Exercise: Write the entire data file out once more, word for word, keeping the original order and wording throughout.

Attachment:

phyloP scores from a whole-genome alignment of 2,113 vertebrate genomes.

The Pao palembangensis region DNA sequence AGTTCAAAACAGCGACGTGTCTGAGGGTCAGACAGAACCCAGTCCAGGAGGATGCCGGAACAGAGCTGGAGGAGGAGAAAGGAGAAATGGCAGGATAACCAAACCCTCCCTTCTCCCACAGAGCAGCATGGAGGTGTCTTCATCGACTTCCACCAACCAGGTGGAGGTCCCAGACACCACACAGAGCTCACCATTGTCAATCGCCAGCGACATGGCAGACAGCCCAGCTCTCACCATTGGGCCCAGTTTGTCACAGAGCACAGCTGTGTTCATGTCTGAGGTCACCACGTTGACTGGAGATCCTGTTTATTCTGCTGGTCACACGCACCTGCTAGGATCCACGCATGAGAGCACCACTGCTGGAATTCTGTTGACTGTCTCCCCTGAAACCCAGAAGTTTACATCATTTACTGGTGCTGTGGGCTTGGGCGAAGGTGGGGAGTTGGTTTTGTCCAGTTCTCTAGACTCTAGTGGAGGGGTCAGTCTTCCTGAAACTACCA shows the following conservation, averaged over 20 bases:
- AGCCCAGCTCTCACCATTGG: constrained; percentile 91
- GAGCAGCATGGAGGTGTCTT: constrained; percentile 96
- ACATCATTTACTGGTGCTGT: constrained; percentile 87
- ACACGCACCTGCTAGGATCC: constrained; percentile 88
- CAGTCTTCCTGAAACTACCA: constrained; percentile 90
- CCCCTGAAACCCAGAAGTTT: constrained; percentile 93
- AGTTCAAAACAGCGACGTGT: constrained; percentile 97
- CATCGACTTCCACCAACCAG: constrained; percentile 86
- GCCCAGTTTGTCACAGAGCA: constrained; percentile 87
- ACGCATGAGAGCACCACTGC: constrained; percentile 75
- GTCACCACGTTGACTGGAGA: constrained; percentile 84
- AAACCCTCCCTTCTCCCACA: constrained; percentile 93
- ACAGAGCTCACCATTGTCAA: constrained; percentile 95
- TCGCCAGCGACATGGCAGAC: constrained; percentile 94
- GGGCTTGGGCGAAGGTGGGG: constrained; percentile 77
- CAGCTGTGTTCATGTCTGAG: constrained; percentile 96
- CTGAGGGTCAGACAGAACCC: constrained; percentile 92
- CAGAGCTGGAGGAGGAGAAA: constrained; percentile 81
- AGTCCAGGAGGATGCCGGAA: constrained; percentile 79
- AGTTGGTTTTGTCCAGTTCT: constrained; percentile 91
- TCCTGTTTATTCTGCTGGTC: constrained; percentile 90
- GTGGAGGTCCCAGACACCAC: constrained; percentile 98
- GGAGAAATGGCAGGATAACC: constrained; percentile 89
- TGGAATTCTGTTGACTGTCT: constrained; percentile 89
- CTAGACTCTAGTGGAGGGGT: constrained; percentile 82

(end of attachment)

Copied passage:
phyloP scores from a whole-genome alignment of 2,113 vertebrate genomes.

The Pao palembangensis region DNA sequence AGTTCAAAACAGCGACGTGTCTGAGGGTCAGACAGAACCCAGTCCAGGAGGATGCCGGAACAGAGCTGGAGGAGGAGAAAGGAGAAATGGCAGGATAACCAAACCCTCCCTTCTCCCACAGAGCAGCATGGAGGTGTCTTCATCGACTTCCACCAACCAGGTGGAGGTCCCAGACACCACACAGAGCTCACCATTGTCAATCGCCAGCGACATGGCAGACAGCCCAGCTCTCACCATTGGGCCCAGTTTGTCACAGAGCACAGCTGTGTTCATGTCTGAGGTCACCACGTTGACTGGAGATCCTGTTTATTCTGCTGGTCACACGCACCTGCTAGGATCCACGCATGAGAGCACCACTGCTGGAATTCTGTTGACTGTCTCCCCTGAAACCCAGAAGTTTACATCATTTACTGGTGCTGTGGGCTTGGGCGAAGGTGGGGAGTTGGTTTTGTCCAGTTCTCTAGACTCTAGTGGAGGGGTCAGTCTTCCTGAAACTACCA shows the following conservation, averaged over 20 bases:
- AGCCCAGCTCTCACCATTGG: constrained; percentile 91
- GAGCAGCATGGAGGTGTCTT: constrained; percentile 96
- ACATCATTTACTGGTGCTGT: constrained; percentile 87
- ACACGCACCTGCTAGGATCC: constrained; percentile 88
- CAGTCTTCCTGAAACTACCA: constrained; percentile 90
- CCCCTGAAACCCAGAAGTTT: constrained; percentile 93
- AGTTCAAAACAGCGACGTGT: constrained; percentile 97
- CATCGACTTCCACCAACCAG: constrained; percentile 86
- GCCCAGTTTGTCACAGAGCA: constrained; percentile 87
- ACGCATGAGAGCACCACTGC: constrained; percentile 75
- GTCACCACGTTGACTGGAGA: constrained; percentile 84
- AAACCCTCCCTTCTCCCACA: constrained; percentile 93
- ACAGAGCTCACCATTGTCAA: constrained; percentile 95
- TCGCCAGCGACATGGCAGAC: constrained; percentile 94
- GGGCTTGGGCGAAGGTGGGG: constrained; percentile 77
- CAGCTGTGTTCATGTCTGAG: constrained; percentile 96
- CTGAGGGTCAGACAGAACCC: constrained; percentile 92
- CAGAGCTGGAGGAGGAGAAA: constrained; percentile 81
- AGTCCAGGAGGATGCCGGAA: constrained; percentile 79
- AGTTGGTTTTGTCCAGTTCT: constrained; percentile 91
- TCCTGTTTATTCTGCTGGTC: constrained; percentile 90
- GTGGAGGTCCCAGACACCAC: constrained; percentile 98
- GGAGAAATGGCAGGATAACC: constrained; percentile 89
- TGGAATTCTGTTGACTGTCT: constrained; percentile 89
- CTAGACTCTAGTGGAGGGGT: constrained; percentile 82